FEDERAL JUDGE RULES ON U.S. SOLICITOR GENERAL'S ABUSE OF SUPREME COURT'S TRUST

FEDERAL JUDGE RULES ON U.S. SOLICITOR GENERAL'S ABUSE OF SUPREME COURT'S TRUST

"FOR IMMEDIATE RELEASE  February 8, 2012

CONTACT:  Nancy Morawetz, 212-998-6451, nancy.morawetz@nyu.edu; Martha Saunders, 917-327-3120, mjs684@nyu.edu; Saerom Park, 718-757-0352, saerom@nyu.edu

FEDERAL JUDGE RULES ON U.S. SOLICITOR GENERAL'S ABUSE OF SUPREME COURT'S TRUST

Justice Department ordered to disclose the basis for the Government's misleading representation to the Supreme Court that a policy exists for returning wrongfully deported immigrants.

Judge Jed Rakoff, of the Southern District of New York, issued a decision late yesterday rejecting the Government's attempts to shield Department of Justice emails communicating government policy for immigrants who win their cases post-deportation. On the basis of these emails, the Solicitor General had argued to the Supreme Court in 2009 that the U.S. government maintains a policy and practice for returning immigrants who are deported by ICE while their judicial appeals are pending, but are later found by the courts to have been wrongfully deported. However, the experience of immigrants trying to return home stands in stark contrast to this statement.

The decision affirms that the Government cannot play a bait and switch by making unsupported assurances to the Supreme Court that federal agencies can and will bring back people who are wrongfully deported and restore their immigration status, but then provide no information to the public or to those immigrants about how that is to be done.  To do so would be "pure gamesmanship."

The opinion hints at what may be found in these emails, noting that they "evidence an attempt to cobble together a factual basis for making the representation the OSG [Office of the Solicitor General] made to the Court in Nken." The judge warned, "the judicial process may have been impugned if the Supreme Court relied upon what may well have been inaccurate or distorted factual representation."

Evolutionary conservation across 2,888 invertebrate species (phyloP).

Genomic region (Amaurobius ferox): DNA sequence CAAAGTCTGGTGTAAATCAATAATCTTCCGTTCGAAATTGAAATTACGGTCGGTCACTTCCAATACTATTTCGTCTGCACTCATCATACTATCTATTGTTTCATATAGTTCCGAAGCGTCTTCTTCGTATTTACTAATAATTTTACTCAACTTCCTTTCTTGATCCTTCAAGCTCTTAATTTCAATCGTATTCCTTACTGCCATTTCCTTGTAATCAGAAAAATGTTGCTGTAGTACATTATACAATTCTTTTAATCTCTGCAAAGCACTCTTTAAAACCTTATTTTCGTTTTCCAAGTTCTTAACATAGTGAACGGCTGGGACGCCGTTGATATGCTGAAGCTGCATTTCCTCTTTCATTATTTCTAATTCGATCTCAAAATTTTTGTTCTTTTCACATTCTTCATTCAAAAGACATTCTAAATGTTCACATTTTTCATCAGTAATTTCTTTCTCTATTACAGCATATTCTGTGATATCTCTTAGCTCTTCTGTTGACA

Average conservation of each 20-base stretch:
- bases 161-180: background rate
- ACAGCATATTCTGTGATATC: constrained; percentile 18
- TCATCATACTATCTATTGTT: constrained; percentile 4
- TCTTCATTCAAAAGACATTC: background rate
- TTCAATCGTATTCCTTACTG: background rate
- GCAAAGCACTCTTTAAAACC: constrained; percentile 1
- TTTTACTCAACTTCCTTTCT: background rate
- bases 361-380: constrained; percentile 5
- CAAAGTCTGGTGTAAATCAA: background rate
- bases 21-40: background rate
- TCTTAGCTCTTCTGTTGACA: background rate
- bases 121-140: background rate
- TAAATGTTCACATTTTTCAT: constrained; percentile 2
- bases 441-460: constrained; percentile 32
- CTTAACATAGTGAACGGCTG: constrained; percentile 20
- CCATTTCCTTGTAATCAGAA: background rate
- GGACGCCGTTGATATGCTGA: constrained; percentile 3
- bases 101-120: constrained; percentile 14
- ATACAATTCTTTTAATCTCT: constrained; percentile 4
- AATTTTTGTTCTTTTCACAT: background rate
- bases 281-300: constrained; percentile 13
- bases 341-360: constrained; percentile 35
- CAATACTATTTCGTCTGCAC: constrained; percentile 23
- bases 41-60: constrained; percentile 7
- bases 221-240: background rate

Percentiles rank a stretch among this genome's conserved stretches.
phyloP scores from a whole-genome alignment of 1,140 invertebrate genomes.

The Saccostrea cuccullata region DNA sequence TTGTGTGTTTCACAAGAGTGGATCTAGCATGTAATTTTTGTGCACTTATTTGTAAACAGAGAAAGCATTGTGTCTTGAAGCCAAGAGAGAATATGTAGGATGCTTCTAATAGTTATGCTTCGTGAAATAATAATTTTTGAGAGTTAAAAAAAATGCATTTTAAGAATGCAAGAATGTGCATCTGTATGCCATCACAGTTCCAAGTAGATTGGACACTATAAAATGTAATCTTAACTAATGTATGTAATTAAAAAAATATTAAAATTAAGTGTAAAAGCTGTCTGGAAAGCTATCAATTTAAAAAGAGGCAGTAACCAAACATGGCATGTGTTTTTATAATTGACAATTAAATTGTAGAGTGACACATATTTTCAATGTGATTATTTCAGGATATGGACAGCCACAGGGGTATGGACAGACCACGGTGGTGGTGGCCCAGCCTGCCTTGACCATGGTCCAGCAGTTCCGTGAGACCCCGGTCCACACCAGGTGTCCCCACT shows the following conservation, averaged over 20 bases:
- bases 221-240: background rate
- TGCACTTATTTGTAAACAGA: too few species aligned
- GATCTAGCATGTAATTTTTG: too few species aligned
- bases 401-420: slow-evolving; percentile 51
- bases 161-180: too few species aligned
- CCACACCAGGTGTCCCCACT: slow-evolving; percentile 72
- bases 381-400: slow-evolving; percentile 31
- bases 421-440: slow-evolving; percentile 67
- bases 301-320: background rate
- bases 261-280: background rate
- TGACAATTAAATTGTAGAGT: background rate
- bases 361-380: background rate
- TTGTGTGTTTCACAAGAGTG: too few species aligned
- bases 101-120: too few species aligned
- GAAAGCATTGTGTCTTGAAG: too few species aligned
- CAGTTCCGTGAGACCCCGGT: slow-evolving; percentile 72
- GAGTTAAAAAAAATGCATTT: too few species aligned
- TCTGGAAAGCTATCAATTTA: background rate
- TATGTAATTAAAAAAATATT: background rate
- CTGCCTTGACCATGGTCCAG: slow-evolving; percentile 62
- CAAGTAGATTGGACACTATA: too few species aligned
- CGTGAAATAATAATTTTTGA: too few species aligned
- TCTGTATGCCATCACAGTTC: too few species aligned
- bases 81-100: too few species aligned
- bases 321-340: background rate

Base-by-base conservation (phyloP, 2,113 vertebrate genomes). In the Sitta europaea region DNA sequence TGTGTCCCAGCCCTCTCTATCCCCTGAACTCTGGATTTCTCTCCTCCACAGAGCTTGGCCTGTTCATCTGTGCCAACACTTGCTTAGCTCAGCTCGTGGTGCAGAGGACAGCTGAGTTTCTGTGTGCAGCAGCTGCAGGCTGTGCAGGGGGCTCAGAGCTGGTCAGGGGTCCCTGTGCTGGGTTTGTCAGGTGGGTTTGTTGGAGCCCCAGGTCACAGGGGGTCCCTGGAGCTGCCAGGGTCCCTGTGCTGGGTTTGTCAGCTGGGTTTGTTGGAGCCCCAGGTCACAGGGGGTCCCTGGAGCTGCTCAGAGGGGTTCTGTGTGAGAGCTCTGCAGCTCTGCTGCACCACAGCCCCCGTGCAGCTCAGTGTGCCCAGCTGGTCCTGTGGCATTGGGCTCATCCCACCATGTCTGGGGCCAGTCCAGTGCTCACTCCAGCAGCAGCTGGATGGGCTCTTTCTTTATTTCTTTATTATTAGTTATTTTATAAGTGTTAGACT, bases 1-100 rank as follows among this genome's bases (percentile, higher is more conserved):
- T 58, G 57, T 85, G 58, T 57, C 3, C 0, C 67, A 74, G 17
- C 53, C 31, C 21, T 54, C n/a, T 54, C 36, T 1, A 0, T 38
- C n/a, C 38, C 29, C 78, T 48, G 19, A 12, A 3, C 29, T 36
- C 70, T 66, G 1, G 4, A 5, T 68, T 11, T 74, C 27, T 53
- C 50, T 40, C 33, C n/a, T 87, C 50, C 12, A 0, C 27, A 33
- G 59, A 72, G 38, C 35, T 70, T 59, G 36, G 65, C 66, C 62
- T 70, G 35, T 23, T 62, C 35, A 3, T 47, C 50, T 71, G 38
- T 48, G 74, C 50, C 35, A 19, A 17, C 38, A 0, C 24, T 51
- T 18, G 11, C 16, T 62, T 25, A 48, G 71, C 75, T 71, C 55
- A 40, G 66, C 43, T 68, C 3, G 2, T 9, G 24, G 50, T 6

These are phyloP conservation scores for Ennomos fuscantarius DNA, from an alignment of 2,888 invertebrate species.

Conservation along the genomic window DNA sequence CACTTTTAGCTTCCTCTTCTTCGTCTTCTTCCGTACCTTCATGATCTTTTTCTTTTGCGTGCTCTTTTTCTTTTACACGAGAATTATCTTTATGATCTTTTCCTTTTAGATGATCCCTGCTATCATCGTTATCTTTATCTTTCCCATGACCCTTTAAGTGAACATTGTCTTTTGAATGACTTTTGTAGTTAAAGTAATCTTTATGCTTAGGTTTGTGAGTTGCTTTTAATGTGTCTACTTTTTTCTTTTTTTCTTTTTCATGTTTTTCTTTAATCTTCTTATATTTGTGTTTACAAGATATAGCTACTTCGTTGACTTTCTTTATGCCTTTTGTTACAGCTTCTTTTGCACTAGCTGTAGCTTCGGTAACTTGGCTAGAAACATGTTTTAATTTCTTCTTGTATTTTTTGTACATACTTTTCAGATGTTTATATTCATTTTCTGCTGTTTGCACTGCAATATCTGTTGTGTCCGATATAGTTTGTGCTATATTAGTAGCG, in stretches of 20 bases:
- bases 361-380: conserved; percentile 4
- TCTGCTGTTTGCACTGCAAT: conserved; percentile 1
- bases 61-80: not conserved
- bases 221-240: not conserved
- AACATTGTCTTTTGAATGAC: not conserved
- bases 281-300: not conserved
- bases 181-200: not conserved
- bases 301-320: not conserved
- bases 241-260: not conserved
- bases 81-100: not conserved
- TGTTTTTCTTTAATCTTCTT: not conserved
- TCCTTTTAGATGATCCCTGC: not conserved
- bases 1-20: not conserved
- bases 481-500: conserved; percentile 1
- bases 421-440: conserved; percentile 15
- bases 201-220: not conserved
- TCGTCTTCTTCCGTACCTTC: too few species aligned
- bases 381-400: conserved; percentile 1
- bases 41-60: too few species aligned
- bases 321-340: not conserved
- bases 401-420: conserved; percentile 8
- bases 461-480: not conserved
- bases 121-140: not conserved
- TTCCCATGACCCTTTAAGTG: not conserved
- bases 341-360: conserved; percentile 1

"The court's order to disclose the emails shines a light on an alleged policy that the government refuses to share with the public, if it even exists.  This failure prevents and prolongs the reunion of families for weeks, months, even years after a person has won their judicial appeal," said Trina Realmuto, an attorney with the National Immigration Project of the National Lawyers Guild, a lead plaintiff in the case. "Judge Rakoff's decision recognizes that the Solicitor General is not above the law and that his representations to the nation's highest court must be transparent."

This decision is an important part of ongoing litigation aimed at uncovering the lack of polices or procedures for returning immigrants who prove their right to stay in the United States in federal court, yet remain stranded outside of its borders with no clear pathways to return and have their immigration status restored. On May 12, 2011, the National Immigration Project, the ACLU Foundation, the Immigrant Defense Project, the Post-Deportation Human Rights Project, and Professor Rachel Rosenbloom filed a complaint against the Department of Homeland Security, the Department of Justice and the State Department for their failure to produce documents under the Freedom of Information Act about the agencies' alleged policy and practice of providing effective relief to immigrants who win their cases from abroad.

"As it stands, people who are fighting their deportation can be deported while their appeals are still pending, and even if they win their case, the government makes no effort to return them.  It's 'heads, I win; tails, you lose,'" said Martha Saunders, a third-year law student in the NYU School of Law Immigrant Rights Clinic, the organization representing the plaintiffs. "The limited documents released by the Department of Homeland Security show deep confusion not only over how to return individuals who win their immigration cases, but whether to return them at all."

Each year, the federal courts may reverse or vacate more than 1,000 removal orders. A significant number of these cases will be individuals who continue to fight for their right to remain in the United States from abroad, due to a policy the government maintains of deporting individuals while their appeals are pending or before individuals have time to file and appeal.  It is unknown how many people are currently stuck outside of the United States, separated from their families and communities, because the government has no effective system for bringing them back."

###